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Park Vandalism Affects our Community

Park Vandalism Affects our Community

Our community’s public parks were built in order to bring recreation and joy to all who patronize them. Why certain individuals decide to vandalize these wonderful places, we may never fully know. Whether it’s to blow off steam or mindless boredom, the fact remains that our parks are easily accessible to the public, and as such, will continue to be a likely target for would-be vandals. What these vandals obviously do not take into consideration, however, is the toll the consequences of their actions have on the community that enjoys visiting these beautiful places.

In addition to the physical dangers vandalism incurs at our parks, the emotional distress that park patrons suffer upon learning they are victims of this heinous crime is also of serious concern. “The impact of vandalism, as well as other related crime, on victims results in emotional, psychological, physical, financial, social, and spiritual consequences” (National Institute of Mental Health, 2006). Children who frequent parks are inspired to develop their creative imagination and social bonds when they are engaged in what’s known as “free play”. In the event of park closure due to an act of vandalism, children are deprived of this emotional development which can lead to complications such as depression and anxiety in social situations. A child may not fully comprehend how or why someone has vandalized their play area, leading to acting out anger episodes and fits.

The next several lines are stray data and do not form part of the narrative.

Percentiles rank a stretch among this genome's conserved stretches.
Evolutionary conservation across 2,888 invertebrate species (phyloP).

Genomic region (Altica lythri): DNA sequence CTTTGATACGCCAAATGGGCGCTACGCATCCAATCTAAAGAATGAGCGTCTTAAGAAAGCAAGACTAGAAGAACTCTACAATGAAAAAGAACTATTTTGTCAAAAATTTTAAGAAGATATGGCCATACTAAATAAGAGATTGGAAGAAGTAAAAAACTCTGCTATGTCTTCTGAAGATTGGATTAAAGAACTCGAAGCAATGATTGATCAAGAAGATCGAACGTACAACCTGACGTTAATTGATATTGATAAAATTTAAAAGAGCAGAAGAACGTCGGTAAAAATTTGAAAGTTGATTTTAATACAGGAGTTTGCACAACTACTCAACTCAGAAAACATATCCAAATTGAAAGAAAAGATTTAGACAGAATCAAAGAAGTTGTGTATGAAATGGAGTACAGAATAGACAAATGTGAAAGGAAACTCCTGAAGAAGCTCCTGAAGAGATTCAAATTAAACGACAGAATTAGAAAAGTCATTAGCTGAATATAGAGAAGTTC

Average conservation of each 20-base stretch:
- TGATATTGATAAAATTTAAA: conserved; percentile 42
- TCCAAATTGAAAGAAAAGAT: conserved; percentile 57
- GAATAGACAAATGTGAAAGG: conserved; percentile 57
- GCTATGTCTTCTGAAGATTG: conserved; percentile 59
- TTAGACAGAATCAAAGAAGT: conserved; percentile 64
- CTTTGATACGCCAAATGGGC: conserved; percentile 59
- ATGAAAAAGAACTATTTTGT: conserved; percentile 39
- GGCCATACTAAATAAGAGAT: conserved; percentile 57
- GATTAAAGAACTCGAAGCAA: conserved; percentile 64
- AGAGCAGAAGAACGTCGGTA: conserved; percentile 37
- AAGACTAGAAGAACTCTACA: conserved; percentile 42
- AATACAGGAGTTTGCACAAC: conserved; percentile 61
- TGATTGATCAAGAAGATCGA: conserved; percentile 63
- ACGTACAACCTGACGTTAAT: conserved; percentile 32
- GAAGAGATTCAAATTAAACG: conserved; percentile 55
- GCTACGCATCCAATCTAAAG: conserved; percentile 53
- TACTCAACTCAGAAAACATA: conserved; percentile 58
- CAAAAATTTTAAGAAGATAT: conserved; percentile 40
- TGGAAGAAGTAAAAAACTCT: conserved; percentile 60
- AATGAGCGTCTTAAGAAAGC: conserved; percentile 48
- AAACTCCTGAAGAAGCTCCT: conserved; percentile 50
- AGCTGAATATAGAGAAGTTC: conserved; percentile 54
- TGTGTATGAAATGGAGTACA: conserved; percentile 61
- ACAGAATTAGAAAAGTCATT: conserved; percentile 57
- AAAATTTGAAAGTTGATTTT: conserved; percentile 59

When a Virginia Beach park’s playground equipment was vandalized with derogatory sayings in January of 2015, children who had regularly enjoyed the park were visibly upset by the act. Izabella Garcia told ABC news, “It makes me feel uncomfortable to be on the swings and look at what they wrote. It just makes me feel like I shouldn’t be there.” Izabella mentioned that it makes her not want to play there anymore, which shows firsthand the distress vandalism causes to children.